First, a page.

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“The chief symptom of adolescence is a state of expectation, a tendency towards creative work and a need for the strengthening of self-confidence.” —Maria Montessori

What motivates adolescents to do their best work? Most would agree that programs that support student interests and provide high challenges and skills, thinking combined with acting, freedom combined with discipline, and positive motivation engage and invite the adolescent to do their best work. Maria Montessori envisioned an adolescent program that would support the development of both the adolescent’s psychological and economic independence. It has also been determined that adolescent students who enjoy what they do and link the importance of what they do to a bright future have a commitment to the work. Interestingly, humor and a sense of joy enhance this commitment to work during adolescence. Other powerful characteristics of a Montessori secondary program that contribute positively to the development of the adolescent student are programs that nurture the adolescent community as a whole; in other words, programs that take seriously the deep and important communal life of the teenager.

Culinary Nights, a culminating event that happens twice a year at the Montessori Foundation’s Lab School, NewGate Montessori IB School, is one such program that highlights the best of programs for adolescents. It is a night of celebration where the students who participate in culinary classes get to show off their skills to the school community, family members, and friends. The NewGate secondary program encompasses lessons and experiences to develop life skills, including cooking, social skills, community events, and other practical life experiences. This particular evening event allows students to demonstrate their capabilities in cooking, plating, serving, setting tables, and wine pairing a 5-course culinary experience.

In preparation for this event, NewGate secondary students take food preparation classes with Mr. Greg Desvenain, a parent chef at the school, who specializes in French cuisine and French and Italian wines. The course, which is part of the school’s curriculum, teaches basic culinary skills including how to dice an onion, how to use a food blender, even how to make a scrambled egg. Students learn how to prepare meals after investigating and researching balanced diets and a variety of different types of recipes from soups and main courses to desserts.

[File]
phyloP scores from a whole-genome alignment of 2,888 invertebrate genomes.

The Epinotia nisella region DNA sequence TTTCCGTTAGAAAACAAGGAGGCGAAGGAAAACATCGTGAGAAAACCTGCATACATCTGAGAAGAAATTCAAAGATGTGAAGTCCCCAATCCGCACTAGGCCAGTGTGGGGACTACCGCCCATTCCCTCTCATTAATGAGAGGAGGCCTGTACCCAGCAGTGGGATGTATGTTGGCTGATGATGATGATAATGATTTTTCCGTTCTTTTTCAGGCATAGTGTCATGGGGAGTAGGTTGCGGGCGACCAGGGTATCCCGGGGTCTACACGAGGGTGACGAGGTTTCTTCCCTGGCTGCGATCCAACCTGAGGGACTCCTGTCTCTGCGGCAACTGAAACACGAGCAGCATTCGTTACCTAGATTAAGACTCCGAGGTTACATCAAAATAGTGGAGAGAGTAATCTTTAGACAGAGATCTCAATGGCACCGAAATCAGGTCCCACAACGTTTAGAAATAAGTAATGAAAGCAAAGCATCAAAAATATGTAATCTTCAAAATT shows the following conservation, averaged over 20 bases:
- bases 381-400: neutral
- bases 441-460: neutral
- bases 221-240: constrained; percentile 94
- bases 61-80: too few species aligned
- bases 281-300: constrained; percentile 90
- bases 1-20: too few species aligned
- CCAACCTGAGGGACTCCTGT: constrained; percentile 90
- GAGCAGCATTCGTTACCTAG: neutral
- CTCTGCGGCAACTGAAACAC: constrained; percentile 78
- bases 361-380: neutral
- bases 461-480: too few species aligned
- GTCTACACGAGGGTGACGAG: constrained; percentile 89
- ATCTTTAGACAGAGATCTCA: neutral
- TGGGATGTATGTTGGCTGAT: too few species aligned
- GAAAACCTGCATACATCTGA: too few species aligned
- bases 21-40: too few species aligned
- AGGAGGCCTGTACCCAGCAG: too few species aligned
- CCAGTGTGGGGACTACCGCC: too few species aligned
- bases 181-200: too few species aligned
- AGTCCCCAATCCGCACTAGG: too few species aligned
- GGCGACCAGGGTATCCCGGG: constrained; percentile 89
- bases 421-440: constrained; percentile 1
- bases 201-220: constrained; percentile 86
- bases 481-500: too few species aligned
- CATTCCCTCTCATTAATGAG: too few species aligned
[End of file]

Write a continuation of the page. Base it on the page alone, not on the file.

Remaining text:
Mr. Greg teaches all aspects of food preparation and service. He gives lessons on how to hold plates, which side to serve and remove plates, and how to talk politely to guests. Using the commercial grade kitchen on the NewGate secondary campus, students cook various meals and learn how to plate food with a professional flair, arranging each dish in ways that stimulate the palate and excite the diner. Understanding how to tastefully decorate and garnish using herbs, flowers, and sauces are also part of the curriculum. Mr. Greg also gives students who have a personal interest in the culinary arts opportunities to extend their interests by offering an after-school club experience. 

In the weeks prior to Culinary Nights, students practice cooking each dish separately. They also practice plating and serving each dish to each other. A theme is picked and the menu is decided upon knowing that the event is the culminating project for the course. The theme tends to have roots in French cuisine but also uses locally grown products. The menu for this year’s event indulged attendees with polenta cakes, gazpacho, fish, stuffed vegetables, and apple crumb cake á la mode.

On the day of the event, in early afternoon, students assemble in the kitchen and begin to cook. Cooking continues throughout the afternoon until guests arrive. Students also arrange and set tables, print menus, organize themselves to receive guests, and have the wine pairing information ready for each table. Conversations in the form of peer-mentoring for each task elevate the excitement of the evening. This culminating event is weeks in the making and gives NewGate students opportunities to market, manage, collaborate, partner, and strengthen communal relationships.

Maria Montessori tells us that it is during this period of adolescence where interest in the construction and function of society forms in the individual consciousness. The culinary arts program at NewGate School is but one program highlighting the best of adolescent experiences that stay true to Montessori principles and give adolescent students opportunities to develop essential skills for the future. ′

Tomorrow’s Child / April 2019 / Pg 27